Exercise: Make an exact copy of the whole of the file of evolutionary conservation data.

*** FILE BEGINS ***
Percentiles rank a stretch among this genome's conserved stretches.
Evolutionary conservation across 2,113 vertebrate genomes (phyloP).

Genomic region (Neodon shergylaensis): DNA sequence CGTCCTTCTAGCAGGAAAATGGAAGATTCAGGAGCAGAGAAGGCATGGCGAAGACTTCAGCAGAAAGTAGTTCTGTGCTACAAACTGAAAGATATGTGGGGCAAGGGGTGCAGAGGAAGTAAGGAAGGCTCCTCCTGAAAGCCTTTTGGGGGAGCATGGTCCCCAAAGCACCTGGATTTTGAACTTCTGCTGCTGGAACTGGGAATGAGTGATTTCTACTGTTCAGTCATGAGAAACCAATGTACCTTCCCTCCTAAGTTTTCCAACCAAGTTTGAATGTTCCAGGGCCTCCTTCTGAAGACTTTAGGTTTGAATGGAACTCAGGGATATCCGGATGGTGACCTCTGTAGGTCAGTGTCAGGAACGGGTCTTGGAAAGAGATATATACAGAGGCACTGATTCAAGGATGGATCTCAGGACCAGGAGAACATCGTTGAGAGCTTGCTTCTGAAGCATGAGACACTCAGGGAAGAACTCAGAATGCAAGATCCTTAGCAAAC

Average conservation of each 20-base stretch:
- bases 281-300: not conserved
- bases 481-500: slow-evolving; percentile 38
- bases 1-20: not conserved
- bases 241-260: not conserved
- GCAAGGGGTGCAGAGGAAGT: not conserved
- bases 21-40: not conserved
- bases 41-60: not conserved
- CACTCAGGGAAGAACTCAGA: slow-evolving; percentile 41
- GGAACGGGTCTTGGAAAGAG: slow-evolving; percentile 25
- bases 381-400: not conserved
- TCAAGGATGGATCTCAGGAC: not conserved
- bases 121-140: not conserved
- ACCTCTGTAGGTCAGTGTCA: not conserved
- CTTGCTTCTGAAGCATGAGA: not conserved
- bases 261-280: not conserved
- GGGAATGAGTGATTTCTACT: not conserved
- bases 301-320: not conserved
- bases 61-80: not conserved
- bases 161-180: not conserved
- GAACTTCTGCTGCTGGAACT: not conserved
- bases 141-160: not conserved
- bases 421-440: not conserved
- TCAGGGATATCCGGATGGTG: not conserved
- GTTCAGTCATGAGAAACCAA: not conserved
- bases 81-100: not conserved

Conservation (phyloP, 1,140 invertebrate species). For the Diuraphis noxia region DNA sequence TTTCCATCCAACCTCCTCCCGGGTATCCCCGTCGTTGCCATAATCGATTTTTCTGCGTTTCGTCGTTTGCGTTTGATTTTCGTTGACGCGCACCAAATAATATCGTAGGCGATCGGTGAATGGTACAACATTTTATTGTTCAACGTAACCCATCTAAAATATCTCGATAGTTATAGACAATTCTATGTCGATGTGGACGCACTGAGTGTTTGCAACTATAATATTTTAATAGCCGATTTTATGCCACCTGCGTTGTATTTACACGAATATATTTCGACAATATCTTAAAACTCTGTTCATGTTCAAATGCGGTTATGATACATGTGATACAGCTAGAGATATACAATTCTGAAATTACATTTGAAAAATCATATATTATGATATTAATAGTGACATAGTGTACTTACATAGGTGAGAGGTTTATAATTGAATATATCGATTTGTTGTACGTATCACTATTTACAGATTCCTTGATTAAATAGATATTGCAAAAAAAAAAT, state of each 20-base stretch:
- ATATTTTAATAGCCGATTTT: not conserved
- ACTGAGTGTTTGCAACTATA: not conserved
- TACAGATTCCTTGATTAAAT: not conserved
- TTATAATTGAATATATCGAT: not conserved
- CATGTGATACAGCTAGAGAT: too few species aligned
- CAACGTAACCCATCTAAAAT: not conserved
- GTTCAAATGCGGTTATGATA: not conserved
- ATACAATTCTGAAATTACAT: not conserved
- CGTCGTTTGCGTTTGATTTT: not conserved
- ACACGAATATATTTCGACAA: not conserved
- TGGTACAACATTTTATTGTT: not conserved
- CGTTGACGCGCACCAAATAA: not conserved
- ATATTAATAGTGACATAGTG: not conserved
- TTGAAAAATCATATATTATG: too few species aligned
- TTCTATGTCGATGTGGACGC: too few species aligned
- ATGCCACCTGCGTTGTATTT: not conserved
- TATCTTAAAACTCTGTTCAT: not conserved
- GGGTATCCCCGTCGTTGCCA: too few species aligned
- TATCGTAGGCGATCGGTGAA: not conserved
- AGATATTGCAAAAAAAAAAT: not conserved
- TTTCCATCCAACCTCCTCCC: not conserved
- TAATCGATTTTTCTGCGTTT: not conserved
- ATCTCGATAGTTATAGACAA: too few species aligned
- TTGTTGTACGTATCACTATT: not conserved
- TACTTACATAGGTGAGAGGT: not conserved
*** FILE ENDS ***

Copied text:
Percentiles rank a stretch among this genome's conserved stretches.
Evolutionary conservation across 2,113 vertebrate genomes (phyloP).

Genomic region (Neodon shergylaensis): DNA sequence CGTCCTTCTAGCAGGAAAATGGAAGATTCAGGAGCAGAGAAGGCATGGCGAAGACTTCAGCAGAAAGTAGTTCTGTGCTACAAACTGAAAGATATGTGGGGCAAGGGGTGCAGAGGAAGTAAGGAAGGCTCCTCCTGAAAGCCTTTTGGGGGAGCATGGTCCCCAAAGCACCTGGATTTTGAACTTCTGCTGCTGGAACTGGGAATGAGTGATTTCTACTGTTCAGTCATGAGAAACCAATGTACCTTCCCTCCTAAGTTTTCCAACCAAGTTTGAATGTTCCAGGGCCTCCTTCTGAAGACTTTAGGTTTGAATGGAACTCAGGGATATCCGGATGGTGACCTCTGTAGGTCAGTGTCAGGAACGGGTCTTGGAAAGAGATATATACAGAGGCACTGATTCAAGGATGGATCTCAGGACCAGGAGAACATCGTTGAGAGCTTGCTTCTGAAGCATGAGACACTCAGGGAAGAACTCAGAATGCAAGATCCTTAGCAAAC

Average conservation of each 20-base stretch:
- bases 281-300: not conserved
- bases 481-500: slow-evolving; percentile 38
- bases 1-20: not conserved
- bases 241-260: not conserved
- GCAAGGGGTGCAGAGGAAGT: not conserved
- bases 21-40: not conserved
- bases 41-60: not conserved
- CACTCAGGGAAGAACTCAGA: slow-evolving; percentile 41
- GGAACGGGTCTTGGAAAGAG: slow-evolving; percentile 25
- bases 381-400: not conserved
- TCAAGGATGGATCTCAGGAC: not conserved
- bases 121-140: not conserved
- ACCTCTGTAGGTCAGTGTCA: not conserved
- CTTGCTTCTGAAGCATGAGA: not conserved
- bases 261-280: not conserved
- GGGAATGAGTGATTTCTACT: not conserved
- bases 301-320: not conserved
- bases 61-80: not conserved
- bases 161-180: not conserved
- GAACTTCTGCTGCTGGAACT: not conserved
- bases 141-160: not conserved
- bases 421-440: not conserved
- TCAGGGATATCCGGATGGTG: not conserved
- GTTCAGTCATGAGAAACCAA: not conserved
- bases 81-100: not conserved

Conservation (phyloP, 1,140 invertebrate species). For the Diuraphis noxia region DNA sequence TTTCCATCCAACCTCCTCCCGGGTATCCCCGTCGTTGCCATAATCGATTTTTCTGCGTTTCGTCGTTTGCGTTTGATTTTCGTTGACGCGCACCAAATAATATCGTAGGCGATCGGTGAATGGTACAACATTTTATTGTTCAACGTAACCCATCTAAAATATCTCGATAGTTATAGACAATTCTATGTCGATGTGGACGCACTGAGTGTTTGCAACTATAATATTTTAATAGCCGATTTTATGCCACCTGCGTTGTATTTACACGAATATATTTCGACAATATCTTAAAACTCTGTTCATGTTCAAATGCGGTTATGATACATGTGATACAGCTAGAGATATACAATTCTGAAATTACATTTGAAAAATCATATATTATGATATTAATAGTGACATAGTGTACTTACATAGGTGAGAGGTTTATAATTGAATATATCGATTTGTTGTACGTATCACTATTTACAGATTCCTTGATTAAATAGATATTGCAAAAAAAAAAT, state of each 20-base stretch:
- ATATTTTAATAGCCGATTTT: not conserved
- ACTGAGTGTTTGCAACTATA: not conserved
- TACAGATTCCTTGATTAAAT: not conserved
- TTATAATTGAATATATCGAT: not conserved
- CATGTGATACAGCTAGAGAT: too few species aligned
- CAACGTAACCCATCTAAAAT: not conserved
- GTTCAAATGCGGTTATGATA: not conserved
- ATACAATTCTGAAATTACAT: not conserved
- CGTCGTTTGCGTTTGATTTT: not conserved
- ACACGAATATATTTCGACAA: not conserved
- TGGTACAACATTTTATTGTT: not conserved
- CGTTGACGCGCACCAAATAA: not conserved
- ATATTAATAGTGACATAGTG: not conserved
- TTGAAAAATCATATATTATG: too few species aligned
- TTCTATGTCGATGTGGACGC: too few species aligned
- ATGCCACCTGCGTTGTATTT: not conserved
- TATCTTAAAACTCTGTTCAT: not conserved
- GGGTATCCCCGTCGTTGCCA: too few species aligned
- TATCGTAGGCGATCGGTGAA: not conserved
- AGATATTGCAAAAAAAAAAT: not conserved
- TTTCCATCCAACCTCCTCCC: not conserved
- TAATCGATTTTTCTGCGTTT: not conserved
- ATCTCGATAGTTATAGACAA: too few species aligned
- TTGTTGTACGTATCACTATT: not conserved
- TACTTACATAGGTGAGAGGT: not conserved